"Grace Notes" by Megan Lindholm
"The Gypsies in the Wood" by Kim Newman
"The Kelpie" by Patricia McKillip
"An Embarrassment of Elves" by Craig Gardner
"Except the Queen" by Jane Yolen and Midori Snyder
Marvin Kaye regularly gathers the top sci-fi and/or fantasy writers for contributions to his many anthologies. Having grown up regularly reading Kaye-edited work [I still love The Penguin Book of Witches and Warlocks], I looked forward to reviewing one of his latest: The Fair Folk. In this anthology, all the stories contain an elf, brownie, fairy, or some other member of such supernatural tribes.
In "UOUS," a resentful stepdaughter thinks that she is lucky when a glamorously dangerous fairy prince grants her three wishes. In a table-turning that neatly illustrates the traditionally slippery nature of fairy morality, our protagonist ends up as the fairies' slave. As usual with everything author Tanith Lee touches, "UOUS" perverts tradition—this time, it's Cinderella—with its relish for the thorny roughness of human relations, combined with low-key mordant humor and prose that occasionally hits hallucinogenic beauty. Unfortunately, the nasty stepfamily remains too sketchily developed in my mind for the story's final events to seem properly appropriate/horrifying/pathetic. "UOUS" is a slender, tantalizing tale that left me wanting more.
Next comes "Grace Notes" by Megan Lindholm, in which messy Jeff freaks out when a brownie imposes her cleanliness and tastes on Jeff's bachelor pad. Trying to get rid of the brownie, Jeff draws closer to brusque-but-appealing neighbor, Maisy. From the first pages, I enjoyed Jeff's interpretation of the brownie as an almost criminal intruder, contrasted against his mom's guess that it was just a nice girl lending her feminine touches to the place. I even began to suspect an affinity between Maisy and the brownie. When "Grace Notes" turned away from relationship themes into an evict-the-pest story, the suggestive thematic tensions diminished. I'm not a fairy-hating romance lover, but I have to say that the story would have been stronger if the brownie had been used more ambiguously or metaphorically, not as such a literal presence.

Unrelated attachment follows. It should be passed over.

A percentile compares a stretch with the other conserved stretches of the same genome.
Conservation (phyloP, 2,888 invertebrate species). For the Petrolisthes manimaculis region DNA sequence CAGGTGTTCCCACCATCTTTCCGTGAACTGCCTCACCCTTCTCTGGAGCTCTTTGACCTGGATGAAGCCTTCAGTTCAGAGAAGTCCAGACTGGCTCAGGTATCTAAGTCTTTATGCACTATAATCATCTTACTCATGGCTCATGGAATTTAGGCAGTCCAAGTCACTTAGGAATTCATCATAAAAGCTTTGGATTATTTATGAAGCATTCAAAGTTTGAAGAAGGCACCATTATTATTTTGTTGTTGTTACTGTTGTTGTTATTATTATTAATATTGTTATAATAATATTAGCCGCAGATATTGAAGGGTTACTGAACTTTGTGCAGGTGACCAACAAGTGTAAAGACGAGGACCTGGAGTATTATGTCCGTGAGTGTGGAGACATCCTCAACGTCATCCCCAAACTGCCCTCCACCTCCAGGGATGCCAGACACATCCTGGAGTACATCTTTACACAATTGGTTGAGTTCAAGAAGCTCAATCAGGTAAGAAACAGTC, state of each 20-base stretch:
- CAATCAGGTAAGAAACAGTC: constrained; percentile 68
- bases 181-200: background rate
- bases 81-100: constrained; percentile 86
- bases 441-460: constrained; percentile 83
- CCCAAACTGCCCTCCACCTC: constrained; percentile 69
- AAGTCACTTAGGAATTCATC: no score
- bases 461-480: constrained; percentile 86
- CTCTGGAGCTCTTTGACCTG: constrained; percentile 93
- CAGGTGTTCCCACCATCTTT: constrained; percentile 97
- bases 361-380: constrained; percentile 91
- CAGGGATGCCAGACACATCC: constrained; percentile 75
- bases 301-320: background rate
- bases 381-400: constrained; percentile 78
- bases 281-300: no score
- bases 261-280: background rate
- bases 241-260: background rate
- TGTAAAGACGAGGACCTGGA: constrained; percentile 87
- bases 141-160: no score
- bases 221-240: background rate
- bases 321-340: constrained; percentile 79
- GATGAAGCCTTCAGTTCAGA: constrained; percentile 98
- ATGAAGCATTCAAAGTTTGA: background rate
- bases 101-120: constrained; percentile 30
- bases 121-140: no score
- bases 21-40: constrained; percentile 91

In the most original and intriguing tale of the anthology, Kim Newman writes about what happens after a late Edwardian brother and sister's brush with fairy land. "The Gypsies in the Wood" follows the boy Davey as he turns instantly into an old man, a reclusive artistic savant, and the girl Maeve as she never grows up at all. Several years later, an entertainment industry grows up around a highly popular "fairy theme park." A reporter and a paranormal investigator discover that real magic—and Davey and Maeve—are at the bottom of it all. Newman nails the rhythms of speech and life in early 20th century London, as well as the creepy, gritty tang of his particularly malevolent type of fairy land. He also muses on the strength of the brother-sister bond while sending up Holmesian detective novels and leveling some criticism at sugarcoated, commercialized concepts of fantasy. Of all the stories in The Fair Folk, "The Gypsies in the Wood" brings together technology and magic, our world and the fairies', most skillfully.
Patricia McKillip then contributes "The Kelpie," a stylized romance set in a Pre-Raphaelite artists' klatsch. McKillip uses sprightly, painterly strokes to flesh out the characters and their relationships ["Ned met Emma Slade at her brother Adrian's new lodgings, the night Bram Wilding brought the monkey and it set fire to the veils in which Euphemia Bruce was posing for Adrian's painting"]. She handles the affection between Ned and Emma in a tongue-in-cheek manner that nevertheless respects their emotions.